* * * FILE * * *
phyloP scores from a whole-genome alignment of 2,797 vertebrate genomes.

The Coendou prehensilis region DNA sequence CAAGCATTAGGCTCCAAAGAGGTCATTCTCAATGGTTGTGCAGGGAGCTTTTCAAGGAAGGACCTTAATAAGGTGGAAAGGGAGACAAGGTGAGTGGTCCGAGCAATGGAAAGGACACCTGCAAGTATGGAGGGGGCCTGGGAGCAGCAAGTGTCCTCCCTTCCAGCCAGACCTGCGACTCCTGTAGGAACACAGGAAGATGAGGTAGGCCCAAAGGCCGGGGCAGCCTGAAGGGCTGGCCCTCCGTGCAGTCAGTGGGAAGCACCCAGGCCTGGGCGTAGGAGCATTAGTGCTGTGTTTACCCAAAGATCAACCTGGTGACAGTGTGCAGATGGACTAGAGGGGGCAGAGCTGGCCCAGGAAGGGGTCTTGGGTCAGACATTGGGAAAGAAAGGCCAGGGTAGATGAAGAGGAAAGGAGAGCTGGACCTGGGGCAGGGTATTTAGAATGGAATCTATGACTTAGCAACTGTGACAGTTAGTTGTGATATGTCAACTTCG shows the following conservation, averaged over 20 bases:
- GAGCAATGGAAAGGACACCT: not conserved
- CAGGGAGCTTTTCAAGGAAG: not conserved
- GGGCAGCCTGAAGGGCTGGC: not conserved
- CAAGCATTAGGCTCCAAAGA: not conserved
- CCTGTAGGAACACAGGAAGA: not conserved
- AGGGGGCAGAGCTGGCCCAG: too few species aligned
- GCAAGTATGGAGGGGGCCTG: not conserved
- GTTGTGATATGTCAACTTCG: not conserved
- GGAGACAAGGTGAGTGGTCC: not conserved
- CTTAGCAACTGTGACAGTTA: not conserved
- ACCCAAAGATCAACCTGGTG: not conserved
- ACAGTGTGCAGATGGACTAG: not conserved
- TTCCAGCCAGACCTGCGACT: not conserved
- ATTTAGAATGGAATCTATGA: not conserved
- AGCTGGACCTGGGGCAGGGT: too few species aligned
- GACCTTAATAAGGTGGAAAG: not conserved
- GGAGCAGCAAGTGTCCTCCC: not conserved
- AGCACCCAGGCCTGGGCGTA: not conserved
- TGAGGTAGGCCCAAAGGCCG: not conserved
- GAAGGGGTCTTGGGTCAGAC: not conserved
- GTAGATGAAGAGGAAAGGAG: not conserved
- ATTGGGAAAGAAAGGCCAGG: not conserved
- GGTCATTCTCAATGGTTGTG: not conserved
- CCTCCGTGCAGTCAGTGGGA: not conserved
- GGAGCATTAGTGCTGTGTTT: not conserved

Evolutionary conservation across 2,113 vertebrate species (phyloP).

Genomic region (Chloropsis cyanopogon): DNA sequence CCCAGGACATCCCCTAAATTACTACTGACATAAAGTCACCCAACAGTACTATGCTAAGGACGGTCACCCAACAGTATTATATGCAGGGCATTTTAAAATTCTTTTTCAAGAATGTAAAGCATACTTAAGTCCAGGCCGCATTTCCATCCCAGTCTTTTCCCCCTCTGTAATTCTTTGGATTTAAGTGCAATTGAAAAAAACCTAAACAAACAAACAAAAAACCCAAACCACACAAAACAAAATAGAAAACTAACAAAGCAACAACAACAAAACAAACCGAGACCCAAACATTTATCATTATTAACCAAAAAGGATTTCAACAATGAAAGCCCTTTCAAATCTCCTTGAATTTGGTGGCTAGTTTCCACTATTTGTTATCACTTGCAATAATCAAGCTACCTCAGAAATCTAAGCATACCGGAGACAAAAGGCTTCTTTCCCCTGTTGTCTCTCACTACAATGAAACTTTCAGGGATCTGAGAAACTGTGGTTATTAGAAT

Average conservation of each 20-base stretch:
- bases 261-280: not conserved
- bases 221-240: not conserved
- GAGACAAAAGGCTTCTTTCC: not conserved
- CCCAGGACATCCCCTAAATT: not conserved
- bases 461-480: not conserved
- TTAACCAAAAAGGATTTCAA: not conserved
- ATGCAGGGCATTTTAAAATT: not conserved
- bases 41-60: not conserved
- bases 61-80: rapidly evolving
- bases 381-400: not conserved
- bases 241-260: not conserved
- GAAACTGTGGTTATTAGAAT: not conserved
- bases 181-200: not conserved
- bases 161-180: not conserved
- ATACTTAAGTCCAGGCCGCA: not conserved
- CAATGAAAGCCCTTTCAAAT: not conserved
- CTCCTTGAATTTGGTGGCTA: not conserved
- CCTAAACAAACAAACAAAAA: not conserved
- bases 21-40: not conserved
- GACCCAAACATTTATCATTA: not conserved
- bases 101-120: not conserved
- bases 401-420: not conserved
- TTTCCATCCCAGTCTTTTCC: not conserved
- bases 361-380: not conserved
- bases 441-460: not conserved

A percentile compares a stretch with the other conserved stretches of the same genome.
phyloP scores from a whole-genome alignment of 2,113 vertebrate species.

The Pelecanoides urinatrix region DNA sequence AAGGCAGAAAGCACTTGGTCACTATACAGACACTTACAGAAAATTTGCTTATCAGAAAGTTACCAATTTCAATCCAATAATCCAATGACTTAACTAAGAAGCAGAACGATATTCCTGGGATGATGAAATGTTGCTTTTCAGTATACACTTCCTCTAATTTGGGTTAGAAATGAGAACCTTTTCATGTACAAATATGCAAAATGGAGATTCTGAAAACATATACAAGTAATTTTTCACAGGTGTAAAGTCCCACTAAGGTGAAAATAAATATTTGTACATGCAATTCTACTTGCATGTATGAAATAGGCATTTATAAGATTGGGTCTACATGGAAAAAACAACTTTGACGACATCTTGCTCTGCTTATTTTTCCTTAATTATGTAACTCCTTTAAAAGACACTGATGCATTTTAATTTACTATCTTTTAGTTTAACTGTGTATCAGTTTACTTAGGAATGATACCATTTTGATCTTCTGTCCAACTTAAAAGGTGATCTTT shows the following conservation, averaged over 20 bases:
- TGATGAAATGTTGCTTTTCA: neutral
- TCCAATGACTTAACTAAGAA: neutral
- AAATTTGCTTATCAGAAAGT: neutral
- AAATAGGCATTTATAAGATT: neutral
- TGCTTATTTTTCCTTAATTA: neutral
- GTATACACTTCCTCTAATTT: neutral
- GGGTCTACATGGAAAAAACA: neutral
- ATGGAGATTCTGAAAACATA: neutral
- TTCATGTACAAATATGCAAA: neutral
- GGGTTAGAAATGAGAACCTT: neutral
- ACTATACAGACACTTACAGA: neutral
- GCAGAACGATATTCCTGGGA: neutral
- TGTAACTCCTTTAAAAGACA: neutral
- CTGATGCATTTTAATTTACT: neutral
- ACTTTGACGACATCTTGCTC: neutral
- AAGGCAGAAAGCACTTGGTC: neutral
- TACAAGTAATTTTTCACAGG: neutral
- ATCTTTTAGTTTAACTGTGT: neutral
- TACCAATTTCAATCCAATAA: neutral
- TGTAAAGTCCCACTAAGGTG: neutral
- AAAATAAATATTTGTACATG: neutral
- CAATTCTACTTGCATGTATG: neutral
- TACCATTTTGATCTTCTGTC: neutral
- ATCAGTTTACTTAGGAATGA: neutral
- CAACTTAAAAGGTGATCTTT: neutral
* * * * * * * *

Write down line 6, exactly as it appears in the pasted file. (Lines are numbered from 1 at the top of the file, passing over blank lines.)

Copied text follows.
- CAAGCATTAGGCTCCAAAGA: not conserved